Editor-in-Chief Marino Unger-Verna examines how students at King’s College London have responded to Covid-19 policies and the university’s response to tuition fee refund demands.
What a year for students at King’s. Just under a year ago, the Covid-19 pandemic sent an otherwise average academic year into a calamitous downward spiral. New students who arrived at our gates in September were met with a broken accommodations portal and a staff still rushing to recover its footing. The UK is at the tail-end of its third national lockdown, with in-person lectures a distant memory for most.
Of all these issues, however, the university’s new assessment mitigation policies – and students’ reactions to them – recently topped the proverbial cake.
Following months of silence from King’s, the issue was one numerous organisations campaigned for. The KCLSU Student Officers’ team signed a joint letter with other Russell Group Students’ Unions demanding an adequate “safety net” policy, and Roar banded together with fellow Russell Group student publications in a joint editorial to the same end. The policies, when finally released, were met with mixed reception.
In a blog post published on the KCLSU website, the Officers’ team told students that their attempts to negotiate with King’s administration had borne no fruit. To quote them directly: “At no point in this process can we see that the university conducted meaningful student engagement, particularly with elected academic programme representatives, in a policy that directly affects them and their academic attainment, has knock-on effects on mental health and wellbeing, and about which students have been wanting assurance and consultation on for the duration of this academic year.”
Shortly following the policies’ official announcement, Roar ran a poll to collate direct student feedback to the new measures, and their responses largely mirror the Officers’ sentiments. Of the polled group, 75% of students who were at King’s before the pandemic find the university’s new measures worse than those offered last year. 22.2% found the new measures “okay”, while only 2.8% found them to be better. No students found the measures to be “much better” than previous offerings.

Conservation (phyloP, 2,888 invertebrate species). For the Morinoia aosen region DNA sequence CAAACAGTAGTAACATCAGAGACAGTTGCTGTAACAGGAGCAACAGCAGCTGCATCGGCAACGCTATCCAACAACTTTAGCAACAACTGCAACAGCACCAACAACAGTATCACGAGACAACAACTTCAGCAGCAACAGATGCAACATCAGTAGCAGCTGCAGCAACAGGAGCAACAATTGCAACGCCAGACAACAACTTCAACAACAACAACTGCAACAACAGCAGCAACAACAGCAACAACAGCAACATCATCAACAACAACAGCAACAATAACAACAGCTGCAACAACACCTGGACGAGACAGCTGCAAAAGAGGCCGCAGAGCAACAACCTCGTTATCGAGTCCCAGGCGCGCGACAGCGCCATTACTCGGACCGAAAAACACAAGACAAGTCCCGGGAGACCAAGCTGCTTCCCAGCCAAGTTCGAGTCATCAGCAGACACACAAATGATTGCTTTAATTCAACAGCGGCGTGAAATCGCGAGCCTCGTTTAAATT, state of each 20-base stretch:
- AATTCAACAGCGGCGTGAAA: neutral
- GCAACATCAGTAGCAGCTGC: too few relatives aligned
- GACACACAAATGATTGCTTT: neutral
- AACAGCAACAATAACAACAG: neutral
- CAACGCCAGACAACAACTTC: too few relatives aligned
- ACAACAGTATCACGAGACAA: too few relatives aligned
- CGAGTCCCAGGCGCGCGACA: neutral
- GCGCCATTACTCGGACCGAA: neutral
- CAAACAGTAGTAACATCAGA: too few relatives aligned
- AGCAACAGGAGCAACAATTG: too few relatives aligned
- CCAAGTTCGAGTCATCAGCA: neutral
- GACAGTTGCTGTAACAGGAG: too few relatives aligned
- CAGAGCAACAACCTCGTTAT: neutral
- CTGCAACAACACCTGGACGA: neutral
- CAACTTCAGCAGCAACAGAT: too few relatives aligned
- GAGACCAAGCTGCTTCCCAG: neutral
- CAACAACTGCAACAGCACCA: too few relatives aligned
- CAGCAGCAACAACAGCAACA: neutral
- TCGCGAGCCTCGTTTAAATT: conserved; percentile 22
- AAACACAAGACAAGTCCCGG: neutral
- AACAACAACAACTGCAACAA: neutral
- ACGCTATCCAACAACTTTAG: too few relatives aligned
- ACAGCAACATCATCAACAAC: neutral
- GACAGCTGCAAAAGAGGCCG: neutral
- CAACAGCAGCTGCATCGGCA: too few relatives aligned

Reactions to general support offered by King’s this year were similarly weighted. 36.6% found support to be “very negative”, with two groups of 24.4% finding the administration’s approach “negative” or “okay”. 14.6% of students found support this year to be “good”, while, once again, no students described their experience as “very good”. Perhaps most concerning, however, is the acknowledgement rate of the new policies. Of the students we polled, over a quarter were unaware that a new set of policies even existed.
Breaking the data down further, first-year students seem happiest with the new measures but, having never experienced life at King’s pre-Covid, what points of reference are such responses based on? One first-year student told Roar they were very happy about the update, but that “I am quite biased as I studied online last year and had a much worse experience than the one I am having in my first year at King’s. I also live in a privately rented accommodation of nine students, meaning I don’t get too lonely during times of lockdown.”
Even for this student, however, some aspects of the King’s experience have been less than ideal: “I also feel like the pass/fail does not resolve all issues I had, because I was planning on applying for a bursary with my first-year grades, but I am expecting them to be average as we weren’t prepared for our assessments very well.”
Second- and third-year students at King’s are far less pleased overall. As a second-year History student told Roar: “I’m just beyond devastated by the lack of empathy and support we’ve received from the university. It’s really becoming clear why King’s has such a low student satisfaction rating. It feels so difficult to reach out for more help when lecturers are also struggling to adapt to the whole situation too, as I don’t want them to think anything’s their fault and cause any ill feeling. Better mitigation could have solved so many fears and worries, especially for third years, so it’s just so saddening that King’s won’t give us the reassurance that so many other unis are providing for their students.” A second-year Liberal Arts student echoed this view, stating that “[King’s] mental health support has been much worse than their academic support”.